Garlachelli’s technique has also received criticism from other experts. One scientist from the Shroud Science Group, a private forum of about 100 scientists, historians and researchers provided CNA with some of the critiques made in the forum.

One English-speaking expert explained that the blood used on the Shroud of Turin is not whole blood. “They didn’t just go out and kill a goat and paint the blood on the cloth. The blood chemistry is very specific,” he said explaining that the blood is from “actual wounds.”

He added that most of the blood on the shroud flowed after death. “The side wound and the blood that puddles across the small of the back are post-mortem blood flows,” he said, adding that blood flowing after death “shows a clear separation of blood and serum.”

Propp added, “In some ways, it comes out better than most others I’ve seen before. Still there are too many things – the shroud is more than just the image.”

I know, I know. Our faith comes from the Word, not relics. Still, I’m intrigued. Carbon-dating has the shroud originating in the Middle Ages, though some pro-shroud advocates have questioned that also. Are they saying that there is blood on the Shroud? That is, the blood of Jesus? I’d like to see the DNA sequencing of THAT sample. (If it showed only a female line, that would be definitive!) I know, I know. If I want the blood of Christ, I should go to Holy Communion. But a historical event, such as the transformation that took place at the moment of the Resurrection, could leave behind evidence, so this is worth studying.

The caps on chromosomes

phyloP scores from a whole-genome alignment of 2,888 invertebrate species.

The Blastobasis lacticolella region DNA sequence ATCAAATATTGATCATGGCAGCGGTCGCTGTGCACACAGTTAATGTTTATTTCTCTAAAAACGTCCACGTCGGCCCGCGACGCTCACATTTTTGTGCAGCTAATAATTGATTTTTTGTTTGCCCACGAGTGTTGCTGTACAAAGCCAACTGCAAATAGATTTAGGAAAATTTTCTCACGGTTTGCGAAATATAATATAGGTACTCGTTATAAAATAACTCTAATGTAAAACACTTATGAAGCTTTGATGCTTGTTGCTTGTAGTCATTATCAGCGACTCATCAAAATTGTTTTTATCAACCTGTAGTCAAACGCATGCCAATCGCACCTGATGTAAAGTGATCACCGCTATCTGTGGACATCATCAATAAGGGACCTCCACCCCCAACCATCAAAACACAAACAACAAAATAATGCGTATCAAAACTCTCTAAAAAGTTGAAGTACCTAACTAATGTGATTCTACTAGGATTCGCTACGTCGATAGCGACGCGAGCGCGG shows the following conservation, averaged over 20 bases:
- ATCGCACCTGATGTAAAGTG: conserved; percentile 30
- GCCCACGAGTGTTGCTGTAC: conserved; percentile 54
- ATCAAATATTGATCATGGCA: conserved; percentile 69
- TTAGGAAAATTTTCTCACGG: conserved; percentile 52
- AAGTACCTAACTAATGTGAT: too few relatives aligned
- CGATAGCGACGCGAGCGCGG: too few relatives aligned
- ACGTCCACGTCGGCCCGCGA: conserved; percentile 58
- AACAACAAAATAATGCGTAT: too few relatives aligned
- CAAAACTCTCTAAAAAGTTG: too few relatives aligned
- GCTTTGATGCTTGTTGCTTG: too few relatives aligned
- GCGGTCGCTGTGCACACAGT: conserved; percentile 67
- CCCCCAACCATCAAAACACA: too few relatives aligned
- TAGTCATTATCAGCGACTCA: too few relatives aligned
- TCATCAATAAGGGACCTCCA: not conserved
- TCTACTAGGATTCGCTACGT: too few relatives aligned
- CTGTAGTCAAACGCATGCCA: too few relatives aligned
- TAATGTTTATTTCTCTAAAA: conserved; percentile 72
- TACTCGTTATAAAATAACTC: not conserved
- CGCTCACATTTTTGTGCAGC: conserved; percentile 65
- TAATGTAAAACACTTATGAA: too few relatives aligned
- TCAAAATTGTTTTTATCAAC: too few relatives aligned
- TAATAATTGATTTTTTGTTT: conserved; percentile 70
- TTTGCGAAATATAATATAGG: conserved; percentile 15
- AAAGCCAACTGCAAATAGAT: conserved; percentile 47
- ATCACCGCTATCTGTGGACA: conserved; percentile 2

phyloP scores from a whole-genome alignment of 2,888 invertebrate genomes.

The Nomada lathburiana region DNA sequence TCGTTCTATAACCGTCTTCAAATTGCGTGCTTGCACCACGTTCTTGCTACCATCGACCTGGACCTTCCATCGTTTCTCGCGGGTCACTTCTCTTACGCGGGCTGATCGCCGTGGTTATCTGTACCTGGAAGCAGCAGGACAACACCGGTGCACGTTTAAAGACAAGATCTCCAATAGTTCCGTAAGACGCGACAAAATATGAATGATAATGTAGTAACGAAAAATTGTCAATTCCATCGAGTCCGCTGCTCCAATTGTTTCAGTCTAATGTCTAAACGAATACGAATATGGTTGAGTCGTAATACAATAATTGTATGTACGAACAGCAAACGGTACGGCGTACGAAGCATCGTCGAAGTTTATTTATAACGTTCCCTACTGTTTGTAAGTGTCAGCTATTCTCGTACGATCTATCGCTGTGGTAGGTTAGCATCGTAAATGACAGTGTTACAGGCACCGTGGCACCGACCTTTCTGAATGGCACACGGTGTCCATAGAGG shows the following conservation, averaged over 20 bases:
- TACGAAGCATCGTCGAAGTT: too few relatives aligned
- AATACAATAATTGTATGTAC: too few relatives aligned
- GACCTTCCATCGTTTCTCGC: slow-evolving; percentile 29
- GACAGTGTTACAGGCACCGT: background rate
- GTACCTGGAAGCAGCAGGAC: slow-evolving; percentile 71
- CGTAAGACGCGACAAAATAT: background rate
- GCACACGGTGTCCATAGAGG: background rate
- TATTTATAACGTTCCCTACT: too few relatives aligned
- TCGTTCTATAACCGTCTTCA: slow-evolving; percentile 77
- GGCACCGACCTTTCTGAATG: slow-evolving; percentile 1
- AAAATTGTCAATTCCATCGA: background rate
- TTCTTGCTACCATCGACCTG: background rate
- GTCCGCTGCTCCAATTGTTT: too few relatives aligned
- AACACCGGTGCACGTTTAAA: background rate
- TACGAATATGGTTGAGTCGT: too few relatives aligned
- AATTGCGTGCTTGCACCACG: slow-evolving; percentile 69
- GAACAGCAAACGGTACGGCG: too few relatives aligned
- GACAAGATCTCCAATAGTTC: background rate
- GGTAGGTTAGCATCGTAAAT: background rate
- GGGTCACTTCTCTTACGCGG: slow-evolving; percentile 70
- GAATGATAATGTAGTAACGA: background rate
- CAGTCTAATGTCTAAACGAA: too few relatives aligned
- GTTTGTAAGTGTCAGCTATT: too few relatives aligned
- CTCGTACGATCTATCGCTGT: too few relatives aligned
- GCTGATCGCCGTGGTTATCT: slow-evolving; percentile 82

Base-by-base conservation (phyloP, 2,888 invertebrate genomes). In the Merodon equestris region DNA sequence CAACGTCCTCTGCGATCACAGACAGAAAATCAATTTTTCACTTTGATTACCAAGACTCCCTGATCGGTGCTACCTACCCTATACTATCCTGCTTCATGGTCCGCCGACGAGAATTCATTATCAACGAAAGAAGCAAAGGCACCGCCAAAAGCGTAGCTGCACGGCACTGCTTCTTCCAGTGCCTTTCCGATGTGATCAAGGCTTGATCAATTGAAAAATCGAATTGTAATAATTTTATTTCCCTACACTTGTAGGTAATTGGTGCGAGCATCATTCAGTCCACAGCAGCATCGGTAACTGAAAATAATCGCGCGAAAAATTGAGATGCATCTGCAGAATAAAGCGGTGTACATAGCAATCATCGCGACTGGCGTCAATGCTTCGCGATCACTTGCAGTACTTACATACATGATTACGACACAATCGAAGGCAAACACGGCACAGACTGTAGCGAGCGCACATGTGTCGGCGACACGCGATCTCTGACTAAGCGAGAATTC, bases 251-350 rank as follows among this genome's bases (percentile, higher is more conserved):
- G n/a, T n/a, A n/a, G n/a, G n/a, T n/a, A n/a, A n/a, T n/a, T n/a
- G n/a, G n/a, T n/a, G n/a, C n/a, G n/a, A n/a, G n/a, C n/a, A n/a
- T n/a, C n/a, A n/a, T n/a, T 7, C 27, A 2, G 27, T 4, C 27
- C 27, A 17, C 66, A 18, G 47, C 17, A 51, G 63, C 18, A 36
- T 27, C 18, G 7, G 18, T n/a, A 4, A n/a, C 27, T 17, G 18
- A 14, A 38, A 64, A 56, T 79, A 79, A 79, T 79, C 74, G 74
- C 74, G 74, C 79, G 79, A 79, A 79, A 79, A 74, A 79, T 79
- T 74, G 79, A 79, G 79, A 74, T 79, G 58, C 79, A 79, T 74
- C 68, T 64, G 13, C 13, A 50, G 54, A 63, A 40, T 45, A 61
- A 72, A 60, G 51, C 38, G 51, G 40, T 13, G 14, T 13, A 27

It’s Nobel Prize season, a time to salute good scholarship and, even more, to marvel at the structures built into nature that the winners have discovered. This year’s Nobel prize for medicine goes to three scientists who discovered how chromosomes stay together and keep their integrity even after the cells split. It seems the strands of genetic material have little caps on their ends:

Elizabeth H. Blackburn of the University of California at San Francisco, Carol W. Greider of Johns Hopkins University in Baltimore and Jack W. Szostak of Harvard Medical School in Boston were awarded the $1.4 million 2009 Nobel Prize in Physiology or Medicine. It was the first time two women shared the prize. . . .

The scientists won for a series of experiments they conducted in the 1970s and 1980s that showed that the long, intricate molecules known as chromosomes, which carry genes inside every cell, have protective structures on their ends — often likened to the plastic tips on shoelaces — called telomeres, which are replenished with an enzyme dubbed telomerase.

The work “solved a major problem in biology” and has led to groundbreaking insights into the aging process and potentially to new treatments for cancer and many other health problems, the Nobel Assembly said.

“This is a fundamental biological mechanism,” said Rune Toftgard of the Karolinska Institute.

In time and after multitudes of cell divisions, those caps degrade, leading to the degeneration of the cells, as we aging folks are experiencing. Knowing about these caps mean that some of those effects might conceivably be reversed, and knocking off the caps might help us defeat the uncontrolled cell division that is cancer.

But those caps are absolutely necessary for life and reproduction. I suppose an atheist materialist would have to say, “Isn’t it lucky that chromosomes randomly generated those little caps?”

But surely this is an example of irreducible complexity. Those little caps couldn’t have evolved, because to have evolution, you must have reproduction. These are necessary for reproduction, which means they have must have first appeared fully-formed.

The vocation of an astronaut

Astronaut Jeff Williams is blasting off into space today on a Russian rocket, headed to the International Space Station where he will spend 6 months. This will be his third space voyage and his second 6 month stint on the space station. He will be among the leaders in time spent in outer space.